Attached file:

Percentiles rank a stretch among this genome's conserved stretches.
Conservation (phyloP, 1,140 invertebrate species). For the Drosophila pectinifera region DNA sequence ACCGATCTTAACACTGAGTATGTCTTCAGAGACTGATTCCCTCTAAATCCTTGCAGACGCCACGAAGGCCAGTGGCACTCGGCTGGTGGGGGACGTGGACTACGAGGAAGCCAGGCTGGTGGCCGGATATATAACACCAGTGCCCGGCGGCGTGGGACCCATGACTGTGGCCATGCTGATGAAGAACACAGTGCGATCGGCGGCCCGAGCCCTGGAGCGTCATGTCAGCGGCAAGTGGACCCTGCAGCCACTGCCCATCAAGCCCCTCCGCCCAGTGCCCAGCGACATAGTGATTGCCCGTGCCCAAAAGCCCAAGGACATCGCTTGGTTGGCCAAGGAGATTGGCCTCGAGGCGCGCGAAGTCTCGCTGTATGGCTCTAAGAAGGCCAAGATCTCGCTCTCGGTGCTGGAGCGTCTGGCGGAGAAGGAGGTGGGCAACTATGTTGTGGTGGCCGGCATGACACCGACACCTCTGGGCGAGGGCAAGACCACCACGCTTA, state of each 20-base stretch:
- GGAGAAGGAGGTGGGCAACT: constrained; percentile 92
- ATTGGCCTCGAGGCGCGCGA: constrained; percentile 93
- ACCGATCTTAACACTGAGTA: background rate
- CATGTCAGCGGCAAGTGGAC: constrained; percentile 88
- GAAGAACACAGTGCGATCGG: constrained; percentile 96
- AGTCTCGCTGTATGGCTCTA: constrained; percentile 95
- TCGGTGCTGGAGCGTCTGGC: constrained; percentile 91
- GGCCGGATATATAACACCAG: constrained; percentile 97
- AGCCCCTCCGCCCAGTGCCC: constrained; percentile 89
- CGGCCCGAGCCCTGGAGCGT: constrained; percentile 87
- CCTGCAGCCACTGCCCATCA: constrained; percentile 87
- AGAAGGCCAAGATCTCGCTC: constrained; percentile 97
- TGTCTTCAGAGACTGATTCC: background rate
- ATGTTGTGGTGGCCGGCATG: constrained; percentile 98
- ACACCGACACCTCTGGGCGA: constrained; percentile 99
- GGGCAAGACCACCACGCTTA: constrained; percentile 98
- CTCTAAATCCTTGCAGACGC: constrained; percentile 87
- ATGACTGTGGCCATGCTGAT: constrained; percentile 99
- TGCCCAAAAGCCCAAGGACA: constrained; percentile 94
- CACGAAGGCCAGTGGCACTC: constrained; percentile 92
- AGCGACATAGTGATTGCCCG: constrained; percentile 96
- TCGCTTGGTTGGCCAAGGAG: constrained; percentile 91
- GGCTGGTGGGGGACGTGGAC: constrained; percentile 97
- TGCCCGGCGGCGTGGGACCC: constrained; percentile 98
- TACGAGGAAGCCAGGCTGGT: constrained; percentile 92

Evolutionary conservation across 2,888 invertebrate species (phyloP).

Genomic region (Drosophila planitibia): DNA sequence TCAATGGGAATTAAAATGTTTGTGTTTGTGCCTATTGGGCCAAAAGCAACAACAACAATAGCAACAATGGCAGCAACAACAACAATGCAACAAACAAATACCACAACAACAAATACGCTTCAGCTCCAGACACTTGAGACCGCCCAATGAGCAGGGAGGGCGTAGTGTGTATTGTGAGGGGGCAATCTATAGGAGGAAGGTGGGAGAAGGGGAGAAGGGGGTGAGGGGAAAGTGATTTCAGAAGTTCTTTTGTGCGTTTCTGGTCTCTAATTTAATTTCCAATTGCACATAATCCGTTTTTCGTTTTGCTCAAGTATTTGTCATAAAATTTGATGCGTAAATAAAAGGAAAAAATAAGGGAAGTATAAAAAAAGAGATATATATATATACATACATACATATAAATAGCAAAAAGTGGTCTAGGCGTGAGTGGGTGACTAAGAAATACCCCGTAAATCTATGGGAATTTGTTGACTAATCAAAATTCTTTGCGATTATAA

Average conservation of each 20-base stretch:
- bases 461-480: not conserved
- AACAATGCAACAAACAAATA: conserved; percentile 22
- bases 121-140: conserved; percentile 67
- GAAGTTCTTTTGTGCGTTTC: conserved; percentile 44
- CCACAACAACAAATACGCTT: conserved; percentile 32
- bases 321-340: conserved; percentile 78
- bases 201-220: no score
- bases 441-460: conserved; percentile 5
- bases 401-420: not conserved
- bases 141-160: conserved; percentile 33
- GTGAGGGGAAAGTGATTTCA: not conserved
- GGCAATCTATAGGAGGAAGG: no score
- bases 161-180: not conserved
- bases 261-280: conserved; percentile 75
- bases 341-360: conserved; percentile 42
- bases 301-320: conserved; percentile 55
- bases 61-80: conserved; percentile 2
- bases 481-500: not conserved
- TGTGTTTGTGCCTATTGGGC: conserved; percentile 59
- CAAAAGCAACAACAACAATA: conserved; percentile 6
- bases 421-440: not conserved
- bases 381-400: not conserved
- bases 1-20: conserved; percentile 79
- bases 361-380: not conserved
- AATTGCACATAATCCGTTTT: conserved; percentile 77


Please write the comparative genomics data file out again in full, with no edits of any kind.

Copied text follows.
Percentiles rank a stretch among this genome's conserved stretches.
Conservation (phyloP, 1,140 invertebrate species). For the Drosophila pectinifera region DNA sequence ACCGATCTTAACACTGAGTATGTCTTCAGAGACTGATTCCCTCTAAATCCTTGCAGACGCCACGAAGGCCAGTGGCACTCGGCTGGTGGGGGACGTGGACTACGAGGAAGCCAGGCTGGTGGCCGGATATATAACACCAGTGCCCGGCGGCGTGGGACCCATGACTGTGGCCATGCTGATGAAGAACACAGTGCGATCGGCGGCCCGAGCCCTGGAGCGTCATGTCAGCGGCAAGTGGACCCTGCAGCCACTGCCCATCAAGCCCCTCCGCCCAGTGCCCAGCGACATAGTGATTGCCCGTGCCCAAAAGCCCAAGGACATCGCTTGGTTGGCCAAGGAGATTGGCCTCGAGGCGCGCGAAGTCTCGCTGTATGGCTCTAAGAAGGCCAAGATCTCGCTCTCGGTGCTGGAGCGTCTGGCGGAGAAGGAGGTGGGCAACTATGTTGTGGTGGCCGGCATGACACCGACACCTCTGGGCGAGGGCAAGACCACCACGCTTA, state of each 20-base stretch:
- GGAGAAGGAGGTGGGCAACT: constrained; percentile 92
- ATTGGCCTCGAGGCGCGCGA: constrained; percentile 93
- ACCGATCTTAACACTGAGTA: background rate
- CATGTCAGCGGCAAGTGGAC: constrained; percentile 88
- GAAGAACACAGTGCGATCGG: constrained; percentile 96
- AGTCTCGCTGTATGGCTCTA: constrained; percentile 95
- TCGGTGCTGGAGCGTCTGGC: constrained; percentile 91
- GGCCGGATATATAACACCAG: constrained; percentile 97
- AGCCCCTCCGCCCAGTGCCC: constrained; percentile 89
- CGGCCCGAGCCCTGGAGCGT: constrained; percentile 87
- CCTGCAGCCACTGCCCATCA: constrained; percentile 87
- AGAAGGCCAAGATCTCGCTC: constrained; percentile 97
- TGTCTTCAGAGACTGATTCC: background rate
- ATGTTGTGGTGGCCGGCATG: constrained; percentile 98
- ACACCGACACCTCTGGGCGA: constrained; percentile 99
- GGGCAAGACCACCACGCTTA: constrained; percentile 98
- CTCTAAATCCTTGCAGACGC: constrained; percentile 87
- ATGACTGTGGCCATGCTGAT: constrained; percentile 99
- TGCCCAAAAGCCCAAGGACA: constrained; percentile 94
- CACGAAGGCCAGTGGCACTC: constrained; percentile 92
- AGCGACATAGTGATTGCCCG: constrained; percentile 96
- TCGCTTGGTTGGCCAAGGAG: constrained; percentile 91
- GGCTGGTGGGGGACGTGGAC: constrained; percentile 97
- TGCCCGGCGGCGTGGGACCC: constrained; percentile 98
- TACGAGGAAGCCAGGCTGGT: constrained; percentile 92

Evolutionary conservation across 2,888 invertebrate species (phyloP).

Genomic region (Drosophila planitibia): DNA sequence TCAATGGGAATTAAAATGTTTGTGTTTGTGCCTATTGGGCCAAAAGCAACAACAACAATAGCAACAATGGCAGCAACAACAACAATGCAACAAACAAATACCACAACAACAAATACGCTTCAGCTCCAGACACTTGAGACCGCCCAATGAGCAGGGAGGGCGTAGTGTGTATTGTGAGGGGGCAATCTATAGGAGGAAGGTGGGAGAAGGGGAGAAGGGGGTGAGGGGAAAGTGATTTCAGAAGTTCTTTTGTGCGTTTCTGGTCTCTAATTTAATTTCCAATTGCACATAATCCGTTTTTCGTTTTGCTCAAGTATTTGTCATAAAATTTGATGCGTAAATAAAAGGAAAAAATAAGGGAAGTATAAAAAAAGAGATATATATATATACATACATACATATAAATAGCAAAAAGTGGTCTAGGCGTGAGTGGGTGACTAAGAAATACCCCGTAAATCTATGGGAATTTGTTGACTAATCAAAATTCTTTGCGATTATAA

Average conservation of each 20-base stretch:
- bases 461-480: not conserved
- AACAATGCAACAAACAAATA: conserved; percentile 22
- bases 121-140: conserved; percentile 67
- GAAGTTCTTTTGTGCGTTTC: conserved; percentile 44
- CCACAACAACAAATACGCTT: conserved; percentile 32
- bases 321-340: conserved; percentile 78
- bases 201-220: no score
- bases 441-460: conserved; percentile 5
- bases 401-420: not conserved
- bases 141-160: conserved; percentile 33
- GTGAGGGGAAAGTGATTTCA: not conserved
- GGCAATCTATAGGAGGAAGG: no score
- bases 161-180: not conserved
- bases 261-280: conserved; percentile 75
- bases 341-360: conserved; percentile 42
- bases 301-320: conserved; percentile 55
- bases 61-80: conserved; percentile 2
- bases 481-500: not conserved
- TGTGTTTGTGCCTATTGGGC: conserved; percentile 59
- CAAAAGCAACAACAACAATA: conserved; percentile 6
- bases 421-440: not conserved
- bases 381-400: not conserved
- bases 1-20: conserved; percentile 79
- bases 361-380: not conserved
- AATTGCACATAATCCGTTTT: conserved; percentile 77